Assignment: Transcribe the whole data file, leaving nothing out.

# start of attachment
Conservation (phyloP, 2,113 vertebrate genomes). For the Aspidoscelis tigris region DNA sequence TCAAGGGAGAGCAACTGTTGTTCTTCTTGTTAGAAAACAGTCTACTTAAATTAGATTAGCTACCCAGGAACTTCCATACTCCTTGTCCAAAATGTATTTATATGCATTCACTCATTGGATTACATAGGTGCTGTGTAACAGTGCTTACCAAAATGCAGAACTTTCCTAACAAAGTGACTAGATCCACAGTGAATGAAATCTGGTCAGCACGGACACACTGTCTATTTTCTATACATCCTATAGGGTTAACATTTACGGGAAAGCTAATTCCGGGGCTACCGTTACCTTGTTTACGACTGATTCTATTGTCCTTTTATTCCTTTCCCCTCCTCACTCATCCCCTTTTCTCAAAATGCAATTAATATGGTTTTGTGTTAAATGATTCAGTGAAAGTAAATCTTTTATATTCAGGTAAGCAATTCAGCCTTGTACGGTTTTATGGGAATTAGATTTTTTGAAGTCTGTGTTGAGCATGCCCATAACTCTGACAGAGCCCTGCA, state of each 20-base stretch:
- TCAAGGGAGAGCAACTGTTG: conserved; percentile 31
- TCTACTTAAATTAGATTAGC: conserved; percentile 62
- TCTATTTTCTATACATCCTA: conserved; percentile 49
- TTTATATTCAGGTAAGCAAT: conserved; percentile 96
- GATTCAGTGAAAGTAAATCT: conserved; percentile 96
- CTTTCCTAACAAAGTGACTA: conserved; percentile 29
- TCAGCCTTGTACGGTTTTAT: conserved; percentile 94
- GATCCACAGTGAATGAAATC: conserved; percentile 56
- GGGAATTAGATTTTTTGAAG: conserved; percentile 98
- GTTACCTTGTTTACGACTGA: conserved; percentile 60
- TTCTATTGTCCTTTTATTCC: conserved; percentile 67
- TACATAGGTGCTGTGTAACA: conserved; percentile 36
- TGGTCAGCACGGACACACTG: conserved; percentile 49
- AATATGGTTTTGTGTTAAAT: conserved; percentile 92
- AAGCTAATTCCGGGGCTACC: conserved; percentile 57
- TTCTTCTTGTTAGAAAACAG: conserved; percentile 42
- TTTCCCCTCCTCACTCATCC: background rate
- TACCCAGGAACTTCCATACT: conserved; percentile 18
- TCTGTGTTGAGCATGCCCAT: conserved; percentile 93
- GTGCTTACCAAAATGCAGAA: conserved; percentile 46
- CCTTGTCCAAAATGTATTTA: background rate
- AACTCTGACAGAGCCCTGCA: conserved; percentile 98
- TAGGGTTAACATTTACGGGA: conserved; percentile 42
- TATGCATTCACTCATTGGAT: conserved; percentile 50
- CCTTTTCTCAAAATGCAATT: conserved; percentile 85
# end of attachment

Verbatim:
Conservation (phyloP, 2,113 vertebrate genomes). For the Aspidoscelis tigris region DNA sequence TCAAGGGAGAGCAACTGTTGTTCTTCTTGTTAGAAAACAGTCTACTTAAATTAGATTAGCTACCCAGGAACTTCCATACTCCTTGTCCAAAATGTATTTATATGCATTCACTCATTGGATTACATAGGTGCTGTGTAACAGTGCTTACCAAAATGCAGAACTTTCCTAACAAAGTGACTAGATCCACAGTGAATGAAATCTGGTCAGCACGGACACACTGTCTATTTTCTATACATCCTATAGGGTTAACATTTACGGGAAAGCTAATTCCGGGGCTACCGTTACCTTGTTTACGACTGATTCTATTGTCCTTTTATTCCTTTCCCCTCCTCACTCATCCCCTTTTCTCAAAATGCAATTAATATGGTTTTGTGTTAAATGATTCAGTGAAAGTAAATCTTTTATATTCAGGTAAGCAATTCAGCCTTGTACGGTTTTATGGGAATTAGATTTTTTGAAGTCTGTGTTGAGCATGCCCATAACTCTGACAGAGCCCTGCA, state of each 20-base stretch:
- TCAAGGGAGAGCAACTGTTG: conserved; percentile 31
- TCTACTTAAATTAGATTAGC: conserved; percentile 62
- TCTATTTTCTATACATCCTA: conserved; percentile 49
- TTTATATTCAGGTAAGCAAT: conserved; percentile 96
- GATTCAGTGAAAGTAAATCT: conserved; percentile 96
- CTTTCCTAACAAAGTGACTA: conserved; percentile 29
- TCAGCCTTGTACGGTTTTAT: conserved; percentile 94
- GATCCACAGTGAATGAAATC: conserved; percentile 56
- GGGAATTAGATTTTTTGAAG: conserved; percentile 98
- GTTACCTTGTTTACGACTGA: conserved; percentile 60
- TTCTATTGTCCTTTTATTCC: conserved; percentile 67
- TACATAGGTGCTGTGTAACA: conserved; percentile 36
- TGGTCAGCACGGACACACTG: conserved; percentile 49
- AATATGGTTTTGTGTTAAAT: conserved; percentile 92
- AAGCTAATTCCGGGGCTACC: conserved; percentile 57
- TTCTTCTTGTTAGAAAACAG: conserved; percentile 42
- TTTCCCCTCCTCACTCATCC: background rate
- TACCCAGGAACTTCCATACT: conserved; percentile 18
- TCTGTGTTGAGCATGCCCAT: conserved; percentile 93
- GTGCTTACCAAAATGCAGAA: conserved; percentile 46
- CCTTGTCCAAAATGTATTTA: background rate
- AACTCTGACAGAGCCCTGCA: conserved; percentile 98
- TAGGGTTAACATTTACGGGA: conserved; percentile 42
- TATGCATTCACTCATTGGAT: conserved; percentile 50
- CCTTTTCTCAAAATGCAATT: conserved; percentile 85